- Greenhouse, Linda (February 20, 2001). "Bush v Gore: a special report". The New York Times. p. A1.
- Justices Breyer and Souter stated:
It is true that the Equal Protection Clause does not forbid the use of a variety of voting mechanisms within a jurisdiction, even though different mechanisms will have different levels of effectiveness in recording voters' intentions; local variety can be justified by concerns about cost, the potential value of innovation, and so on. But evidence in the record here suggests that a different order of disparity obtains under rules for determining a voter's intent that have been applied (and could continue to be applied) to identical types of ballots used in identical brands of machines and exhibiting identical physical characteristics (such as "hanging" or "dimpled" chads).
- "Bush v. Gore, US Supreme Court Opinion". Id. 5th paragraph in Part I.
- Gershman, Bennet L. (February 18, 2016). "Justice Scalia's Faux Originalism". HuffPost. Retrieved April 15, 2020.
- Toobin, Jeffrey (2007). The Nine: Inside the Secret World of the Supreme Court , pp. 184, (Doubleday, New York, NY).
- "BUSH v. GORE".
- Drehle, David Von; Nakashima, Ellen (March 8, 2001). Deadlock the Inside Story of America's Closest Election. Washington Post Company. pp. 230–234. ISBN 9781586480806.
- Von, David (February 3, 2001). "Anxious Moments In the Final Stretch". The Washington Post. Retrieved April 21, 2017.
- Gore v. Harris, 773 So. 2d 524 Archived June 25, 2008, at the Wayback Machine (December 22, 2000). Only Florida Supreme Court Justice Leander Shaw, in a concurring opinion, disputed that December 12 was the deadline for recounts under state law. Justice Shaw had joined the dissenting opinion in Gore v. Harris before the ruling in Bush v. Gore.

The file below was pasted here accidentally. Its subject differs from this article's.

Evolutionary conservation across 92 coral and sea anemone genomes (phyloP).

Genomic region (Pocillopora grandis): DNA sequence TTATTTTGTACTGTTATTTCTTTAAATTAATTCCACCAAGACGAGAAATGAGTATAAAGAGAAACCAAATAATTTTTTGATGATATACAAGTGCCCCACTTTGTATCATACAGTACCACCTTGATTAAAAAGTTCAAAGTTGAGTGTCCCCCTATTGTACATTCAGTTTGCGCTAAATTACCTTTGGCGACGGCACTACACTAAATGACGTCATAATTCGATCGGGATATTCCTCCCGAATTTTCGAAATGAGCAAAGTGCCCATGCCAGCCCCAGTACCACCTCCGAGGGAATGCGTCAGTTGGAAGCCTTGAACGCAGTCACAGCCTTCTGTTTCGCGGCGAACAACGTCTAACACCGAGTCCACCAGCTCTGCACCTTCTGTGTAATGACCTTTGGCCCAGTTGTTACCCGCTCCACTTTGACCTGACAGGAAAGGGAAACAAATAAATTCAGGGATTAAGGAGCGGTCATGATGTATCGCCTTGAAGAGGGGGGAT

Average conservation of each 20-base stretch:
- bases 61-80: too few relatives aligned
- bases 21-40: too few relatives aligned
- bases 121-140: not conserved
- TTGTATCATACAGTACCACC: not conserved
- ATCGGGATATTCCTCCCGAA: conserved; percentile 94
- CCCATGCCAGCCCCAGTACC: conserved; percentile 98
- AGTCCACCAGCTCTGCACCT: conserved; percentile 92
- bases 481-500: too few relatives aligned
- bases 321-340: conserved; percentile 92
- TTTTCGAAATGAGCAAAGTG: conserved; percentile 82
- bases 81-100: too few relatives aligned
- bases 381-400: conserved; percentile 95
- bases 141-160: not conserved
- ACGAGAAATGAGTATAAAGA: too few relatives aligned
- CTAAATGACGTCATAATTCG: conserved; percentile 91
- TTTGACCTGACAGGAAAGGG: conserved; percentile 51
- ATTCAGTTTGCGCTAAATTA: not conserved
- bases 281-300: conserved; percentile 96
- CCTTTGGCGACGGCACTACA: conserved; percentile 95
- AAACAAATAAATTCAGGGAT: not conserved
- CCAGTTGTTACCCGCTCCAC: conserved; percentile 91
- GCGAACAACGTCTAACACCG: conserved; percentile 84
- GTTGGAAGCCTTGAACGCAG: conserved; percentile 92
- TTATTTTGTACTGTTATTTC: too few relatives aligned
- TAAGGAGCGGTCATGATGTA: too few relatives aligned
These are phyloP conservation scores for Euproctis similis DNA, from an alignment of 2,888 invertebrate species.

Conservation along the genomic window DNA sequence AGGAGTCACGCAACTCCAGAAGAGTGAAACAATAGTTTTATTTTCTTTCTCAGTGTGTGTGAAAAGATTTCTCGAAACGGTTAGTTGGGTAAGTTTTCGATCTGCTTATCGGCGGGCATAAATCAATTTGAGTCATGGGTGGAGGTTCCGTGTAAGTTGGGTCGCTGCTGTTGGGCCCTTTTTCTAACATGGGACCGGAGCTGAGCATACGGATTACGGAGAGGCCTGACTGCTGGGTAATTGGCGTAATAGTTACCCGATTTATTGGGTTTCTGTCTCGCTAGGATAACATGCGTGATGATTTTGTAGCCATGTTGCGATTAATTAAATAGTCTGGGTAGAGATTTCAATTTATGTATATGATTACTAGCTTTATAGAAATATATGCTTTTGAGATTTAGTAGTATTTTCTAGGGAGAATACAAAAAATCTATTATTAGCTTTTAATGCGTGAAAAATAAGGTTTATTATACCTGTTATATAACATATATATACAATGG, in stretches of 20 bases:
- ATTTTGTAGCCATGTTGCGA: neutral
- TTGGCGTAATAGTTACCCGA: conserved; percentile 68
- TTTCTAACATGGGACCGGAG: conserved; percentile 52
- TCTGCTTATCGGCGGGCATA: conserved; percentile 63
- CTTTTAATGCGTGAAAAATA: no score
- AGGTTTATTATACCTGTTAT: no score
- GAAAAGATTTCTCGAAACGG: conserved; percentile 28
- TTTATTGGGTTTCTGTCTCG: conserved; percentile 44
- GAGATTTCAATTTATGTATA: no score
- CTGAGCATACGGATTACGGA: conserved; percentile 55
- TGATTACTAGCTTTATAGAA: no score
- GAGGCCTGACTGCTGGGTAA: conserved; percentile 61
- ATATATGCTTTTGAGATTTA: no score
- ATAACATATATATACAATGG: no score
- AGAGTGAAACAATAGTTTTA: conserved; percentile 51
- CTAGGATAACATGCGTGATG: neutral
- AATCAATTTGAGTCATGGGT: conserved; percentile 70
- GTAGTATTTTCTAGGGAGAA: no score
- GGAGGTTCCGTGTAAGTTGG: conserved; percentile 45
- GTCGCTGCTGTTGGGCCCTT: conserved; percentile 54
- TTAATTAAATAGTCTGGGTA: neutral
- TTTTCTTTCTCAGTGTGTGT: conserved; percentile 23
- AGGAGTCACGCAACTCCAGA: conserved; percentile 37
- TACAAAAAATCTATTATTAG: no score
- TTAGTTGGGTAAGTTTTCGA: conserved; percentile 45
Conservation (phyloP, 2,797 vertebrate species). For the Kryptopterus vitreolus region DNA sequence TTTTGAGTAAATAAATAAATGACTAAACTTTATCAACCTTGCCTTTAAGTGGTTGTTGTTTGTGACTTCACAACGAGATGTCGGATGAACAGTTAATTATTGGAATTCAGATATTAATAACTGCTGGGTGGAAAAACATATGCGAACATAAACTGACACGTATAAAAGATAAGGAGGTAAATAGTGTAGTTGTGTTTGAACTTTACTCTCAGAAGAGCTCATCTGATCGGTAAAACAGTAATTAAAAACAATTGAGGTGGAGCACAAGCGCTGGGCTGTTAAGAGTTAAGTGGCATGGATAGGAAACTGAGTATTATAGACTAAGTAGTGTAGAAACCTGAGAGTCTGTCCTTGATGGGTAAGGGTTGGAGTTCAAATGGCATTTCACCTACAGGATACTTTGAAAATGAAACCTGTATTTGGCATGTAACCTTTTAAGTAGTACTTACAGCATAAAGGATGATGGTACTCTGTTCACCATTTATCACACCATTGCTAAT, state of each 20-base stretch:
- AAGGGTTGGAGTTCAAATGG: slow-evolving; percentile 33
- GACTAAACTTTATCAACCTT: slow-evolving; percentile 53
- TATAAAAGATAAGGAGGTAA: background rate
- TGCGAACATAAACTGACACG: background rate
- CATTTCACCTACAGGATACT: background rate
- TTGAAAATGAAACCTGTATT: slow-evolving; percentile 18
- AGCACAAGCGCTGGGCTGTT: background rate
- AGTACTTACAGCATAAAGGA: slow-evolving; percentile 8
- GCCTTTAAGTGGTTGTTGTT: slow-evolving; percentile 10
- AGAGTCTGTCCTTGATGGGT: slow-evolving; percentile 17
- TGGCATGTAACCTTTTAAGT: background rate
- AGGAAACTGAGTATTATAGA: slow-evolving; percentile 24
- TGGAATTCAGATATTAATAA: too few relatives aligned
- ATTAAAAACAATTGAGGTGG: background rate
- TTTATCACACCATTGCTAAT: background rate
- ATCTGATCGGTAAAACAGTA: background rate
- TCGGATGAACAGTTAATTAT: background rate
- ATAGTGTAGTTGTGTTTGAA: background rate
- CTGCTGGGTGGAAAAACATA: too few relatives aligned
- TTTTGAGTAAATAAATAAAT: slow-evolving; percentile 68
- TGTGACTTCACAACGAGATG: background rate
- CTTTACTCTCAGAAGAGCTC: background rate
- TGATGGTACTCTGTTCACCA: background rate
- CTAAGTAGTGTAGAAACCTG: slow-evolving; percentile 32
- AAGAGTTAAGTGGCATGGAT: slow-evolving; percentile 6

- "BUSH v. GORE concurrence".
- Cole, David (2006). "The Liberal Legacy of Bush v. Gore". Georgetown University Law Center.
- Sunstein, Cass R.; Epstein, Richard A. (October 2001). The Vote: Bush, Gore, and the Supreme Court. pp. 118–119. ISBN 9780226213071.
- "Bush's Team: The First Choices". The New York Times. January 23, 1989. p. A00020.
- Lund, Nelson. "The Unbearable Rightness of Bush v. Gore" in The Longest Night: Polemics and Perspectives on Election 2000, page 176 (University of California Press, Arthur Jacobson and Michel Rosenfeld, eds. 2002).
- Berkowitz, Peter and Wittes, Benjamin. "The Lawfulness of the Election Decision: A Reply to Professor Tribe", Villanova Law Review, Vol. 49, No. 3, 2004.
- Greene, Abner. "Is There a First Amendment Defense for Bush v. Gore?", 80 Notre Dame L. Rev. 1643 (2005). Greene points to footnotes 21 and 22 in Gore v. Harris, 772 S2d 1243 (December 8, 2000), as evidence that the Florida Supreme Court thought all recounts had to be completed by December 12, 2008.
- Weinberg, Louise.  in When Courts Decide Elections: The Constitutionality of Bush v. Gore, 82 Boston University Law Review 609 (2002), p. 33.